Contents of the documentary

The beauty of the 22-minute documentary is the simplicity with which it is made. Photos and videos are weaved together with excellent narration to create a movie that doesn't let you take your eye balls of the screen.

Baby Karjakin's first public interview!

How many grandmasters and future talents can you recognize? The very famous Kramatorsk chess school in Ukraine.

Sergey's father Alexander Karjakin wears a t-shirt showing his love for Russia

Sergey's mother speaks about the tough decisions that they made for their son's chess career

Nothing good ever comes without hard work

I simply loved the way in which Alexander Alexikov, Sergey's former trainer, speaks about his protege's capacity of grasping chess material

When Karjakin was Ponomariov's second, everyone called Sergey the coach of tactics because he was so good at it!

GM Vladislav Borovikov helped Sergey to become the youngest grandmaster in the world

Sergey is also posed with the tough question of what he thinks about the Russian annexation of Crimea

Happily married: Sergey with his wife Galia Kamalova

A coach's biggest dream!

 
"I will be the World Champion. If not now, then later. But better if it happens now!"

I loved the movie. It covers Sergey's entire life. You get to know his parents, his childhood, the coaches who shaped his chess, and the struggle to be one of the best players in the world. There is something for everyone in there: young players learn how to work hard at a tender age, parents get to know how much effort they have to put in, strong players will realize the worth of being patient in trying to achieve their goal and last but not the least, coaches will know what it takes to create such a champion.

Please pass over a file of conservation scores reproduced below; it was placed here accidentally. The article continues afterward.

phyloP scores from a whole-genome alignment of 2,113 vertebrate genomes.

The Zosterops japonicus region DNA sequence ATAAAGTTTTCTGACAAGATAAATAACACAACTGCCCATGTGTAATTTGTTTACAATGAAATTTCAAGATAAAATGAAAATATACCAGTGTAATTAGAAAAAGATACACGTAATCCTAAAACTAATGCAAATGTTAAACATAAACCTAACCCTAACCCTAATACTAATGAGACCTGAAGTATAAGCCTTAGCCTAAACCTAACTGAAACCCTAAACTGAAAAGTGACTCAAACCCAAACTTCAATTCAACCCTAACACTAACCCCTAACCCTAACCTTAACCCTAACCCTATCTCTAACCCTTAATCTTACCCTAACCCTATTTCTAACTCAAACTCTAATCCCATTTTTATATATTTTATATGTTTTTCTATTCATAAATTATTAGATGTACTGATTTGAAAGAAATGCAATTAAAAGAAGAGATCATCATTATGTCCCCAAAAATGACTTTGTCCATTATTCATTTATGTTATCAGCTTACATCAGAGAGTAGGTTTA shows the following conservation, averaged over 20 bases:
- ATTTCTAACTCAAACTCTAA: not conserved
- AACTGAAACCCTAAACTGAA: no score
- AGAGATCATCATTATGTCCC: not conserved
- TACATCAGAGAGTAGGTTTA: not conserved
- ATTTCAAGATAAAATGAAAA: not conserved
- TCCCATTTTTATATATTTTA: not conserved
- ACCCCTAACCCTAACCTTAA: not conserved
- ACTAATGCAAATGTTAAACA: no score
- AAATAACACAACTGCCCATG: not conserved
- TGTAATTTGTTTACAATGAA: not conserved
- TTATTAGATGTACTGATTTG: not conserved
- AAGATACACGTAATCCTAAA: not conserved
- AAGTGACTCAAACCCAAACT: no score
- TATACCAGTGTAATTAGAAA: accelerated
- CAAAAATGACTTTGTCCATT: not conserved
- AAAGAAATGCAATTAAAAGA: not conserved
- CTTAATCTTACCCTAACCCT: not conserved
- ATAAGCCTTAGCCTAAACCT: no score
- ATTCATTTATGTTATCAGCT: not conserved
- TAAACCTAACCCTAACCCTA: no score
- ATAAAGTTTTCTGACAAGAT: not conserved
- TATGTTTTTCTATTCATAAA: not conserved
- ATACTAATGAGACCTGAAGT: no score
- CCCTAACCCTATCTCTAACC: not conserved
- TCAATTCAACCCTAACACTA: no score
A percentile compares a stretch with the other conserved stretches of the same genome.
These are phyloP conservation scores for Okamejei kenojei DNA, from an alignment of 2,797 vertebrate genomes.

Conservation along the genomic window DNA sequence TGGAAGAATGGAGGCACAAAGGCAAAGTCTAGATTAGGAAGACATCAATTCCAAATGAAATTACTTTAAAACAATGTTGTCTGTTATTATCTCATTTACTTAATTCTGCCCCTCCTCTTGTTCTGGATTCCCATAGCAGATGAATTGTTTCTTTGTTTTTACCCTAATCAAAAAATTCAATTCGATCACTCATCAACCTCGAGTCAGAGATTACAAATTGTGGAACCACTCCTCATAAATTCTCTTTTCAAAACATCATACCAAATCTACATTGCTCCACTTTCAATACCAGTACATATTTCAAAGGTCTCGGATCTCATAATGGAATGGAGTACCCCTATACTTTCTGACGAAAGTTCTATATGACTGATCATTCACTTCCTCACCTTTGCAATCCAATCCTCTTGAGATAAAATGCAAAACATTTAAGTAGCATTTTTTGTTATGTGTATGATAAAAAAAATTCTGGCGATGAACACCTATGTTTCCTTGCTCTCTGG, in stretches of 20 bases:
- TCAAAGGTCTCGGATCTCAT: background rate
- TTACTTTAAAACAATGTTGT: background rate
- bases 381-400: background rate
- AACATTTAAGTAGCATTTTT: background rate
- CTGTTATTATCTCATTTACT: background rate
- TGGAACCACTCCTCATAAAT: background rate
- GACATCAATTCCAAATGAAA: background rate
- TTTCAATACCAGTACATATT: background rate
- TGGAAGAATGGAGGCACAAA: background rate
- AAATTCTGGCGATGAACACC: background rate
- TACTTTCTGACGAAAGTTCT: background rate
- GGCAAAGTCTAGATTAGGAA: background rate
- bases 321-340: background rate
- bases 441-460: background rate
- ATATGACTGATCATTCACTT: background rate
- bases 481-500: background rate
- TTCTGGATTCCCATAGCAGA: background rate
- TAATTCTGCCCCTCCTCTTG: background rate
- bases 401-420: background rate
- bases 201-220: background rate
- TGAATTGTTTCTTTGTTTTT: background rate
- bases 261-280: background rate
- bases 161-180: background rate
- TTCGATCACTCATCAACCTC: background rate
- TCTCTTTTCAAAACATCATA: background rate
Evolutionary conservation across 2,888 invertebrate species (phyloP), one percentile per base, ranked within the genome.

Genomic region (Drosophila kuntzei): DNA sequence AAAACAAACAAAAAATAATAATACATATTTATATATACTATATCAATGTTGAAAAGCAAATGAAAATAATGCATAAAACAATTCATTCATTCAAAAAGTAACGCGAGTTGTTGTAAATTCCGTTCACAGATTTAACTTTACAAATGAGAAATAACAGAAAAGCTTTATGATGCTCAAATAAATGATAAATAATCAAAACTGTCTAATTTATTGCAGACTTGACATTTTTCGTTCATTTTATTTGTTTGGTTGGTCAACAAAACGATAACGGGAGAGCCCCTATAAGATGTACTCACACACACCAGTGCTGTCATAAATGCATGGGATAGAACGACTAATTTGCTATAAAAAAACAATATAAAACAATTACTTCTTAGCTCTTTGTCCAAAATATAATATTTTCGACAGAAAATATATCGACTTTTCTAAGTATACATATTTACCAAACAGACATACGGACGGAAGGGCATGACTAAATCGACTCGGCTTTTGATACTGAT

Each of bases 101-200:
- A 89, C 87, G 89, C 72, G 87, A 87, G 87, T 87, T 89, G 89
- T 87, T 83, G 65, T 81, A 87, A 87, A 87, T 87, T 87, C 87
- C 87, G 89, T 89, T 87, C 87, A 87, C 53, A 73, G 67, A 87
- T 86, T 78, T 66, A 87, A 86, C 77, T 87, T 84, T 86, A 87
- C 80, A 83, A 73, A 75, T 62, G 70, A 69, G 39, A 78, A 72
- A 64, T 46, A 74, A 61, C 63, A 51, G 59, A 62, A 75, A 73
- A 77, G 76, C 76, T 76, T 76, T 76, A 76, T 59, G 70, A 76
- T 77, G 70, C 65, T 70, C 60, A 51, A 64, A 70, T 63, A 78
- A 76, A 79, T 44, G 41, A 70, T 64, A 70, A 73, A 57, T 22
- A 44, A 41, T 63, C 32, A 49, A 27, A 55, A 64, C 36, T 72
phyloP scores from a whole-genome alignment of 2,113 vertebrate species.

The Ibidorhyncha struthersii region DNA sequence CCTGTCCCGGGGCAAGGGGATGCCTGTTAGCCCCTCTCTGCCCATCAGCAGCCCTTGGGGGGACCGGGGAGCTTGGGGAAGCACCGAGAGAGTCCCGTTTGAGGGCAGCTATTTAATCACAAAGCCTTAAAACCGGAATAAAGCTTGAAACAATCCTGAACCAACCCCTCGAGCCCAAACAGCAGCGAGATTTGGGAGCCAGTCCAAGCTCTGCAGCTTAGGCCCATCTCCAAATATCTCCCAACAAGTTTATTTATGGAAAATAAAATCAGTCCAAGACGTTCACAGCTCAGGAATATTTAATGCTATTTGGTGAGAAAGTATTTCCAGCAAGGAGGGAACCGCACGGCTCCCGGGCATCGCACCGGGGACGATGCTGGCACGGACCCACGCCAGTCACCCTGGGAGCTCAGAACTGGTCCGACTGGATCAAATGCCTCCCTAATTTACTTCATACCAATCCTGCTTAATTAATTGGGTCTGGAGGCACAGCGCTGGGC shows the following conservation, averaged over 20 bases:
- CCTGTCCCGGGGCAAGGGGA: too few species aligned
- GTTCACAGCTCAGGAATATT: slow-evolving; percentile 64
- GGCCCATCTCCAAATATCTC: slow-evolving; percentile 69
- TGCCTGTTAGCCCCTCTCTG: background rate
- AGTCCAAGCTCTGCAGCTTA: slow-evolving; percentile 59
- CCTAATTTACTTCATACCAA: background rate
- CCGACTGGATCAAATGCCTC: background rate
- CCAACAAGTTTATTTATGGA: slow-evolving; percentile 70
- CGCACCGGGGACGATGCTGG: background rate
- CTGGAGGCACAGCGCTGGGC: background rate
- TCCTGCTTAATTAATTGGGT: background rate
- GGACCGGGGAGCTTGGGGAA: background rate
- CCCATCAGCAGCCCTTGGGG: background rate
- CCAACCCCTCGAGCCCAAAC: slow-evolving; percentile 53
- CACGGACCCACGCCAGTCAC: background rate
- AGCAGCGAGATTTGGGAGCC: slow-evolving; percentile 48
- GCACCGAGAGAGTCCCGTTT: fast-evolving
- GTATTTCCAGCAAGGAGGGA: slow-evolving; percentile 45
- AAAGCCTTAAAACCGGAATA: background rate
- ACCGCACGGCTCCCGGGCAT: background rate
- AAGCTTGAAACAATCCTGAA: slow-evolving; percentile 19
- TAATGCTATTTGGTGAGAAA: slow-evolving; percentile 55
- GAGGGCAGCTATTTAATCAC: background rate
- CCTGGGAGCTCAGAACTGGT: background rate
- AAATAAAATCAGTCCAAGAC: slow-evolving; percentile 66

How to watch the movie?

Watch the trailer 

You can watch the movie on vimeo. The cost of renting the movie is $1.99 and the cost of buying it is $3.79.

Rent or buy the movie on Vimeo 

(Make sure that you select the language "English" from the Closed Captions (CC) options)

About the director

Alexander Turpin was born in Stockholm, Sweden in 1989 and moved to Norway three years ago (in 2013) to study film directing at the Norwegian Film School. "Sergey" is his first documentary. He has lot of different ideas regarding future projects, most of which are fiction films, since that is what he has studied and has most experience in.  He thinks that it would be interesting to do a film about the concept of "stalemate" and the stalemate rule.

Turpin would like to thank the following people who helped him in this project- translators in Ukraine and Crimea, Ivan Chernichkin and Olga Zhaglina respectively. And fellow friend from the film school Jon Carlstedt who has helped him produce the film. Composer Kate Havnevik and sound designer Bror Kristiansen should also be mentioned. But overall it has very much been a one man project.



Sagar Shah is an International Master from India with two GM norms. He is also a chartered accountant and would like to become the first CA+GM of India. He loves to cover chess tournaments, as that helps him understand and improve at the game he loves so much. He is the co-founder of the ChessBase India website.
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roysteele roysteele 11/25/2016 06:32
@XChess1971 Don't be sad. Life is short. Cheers!
XChess1971 XChess1971 11/25/2016 01:54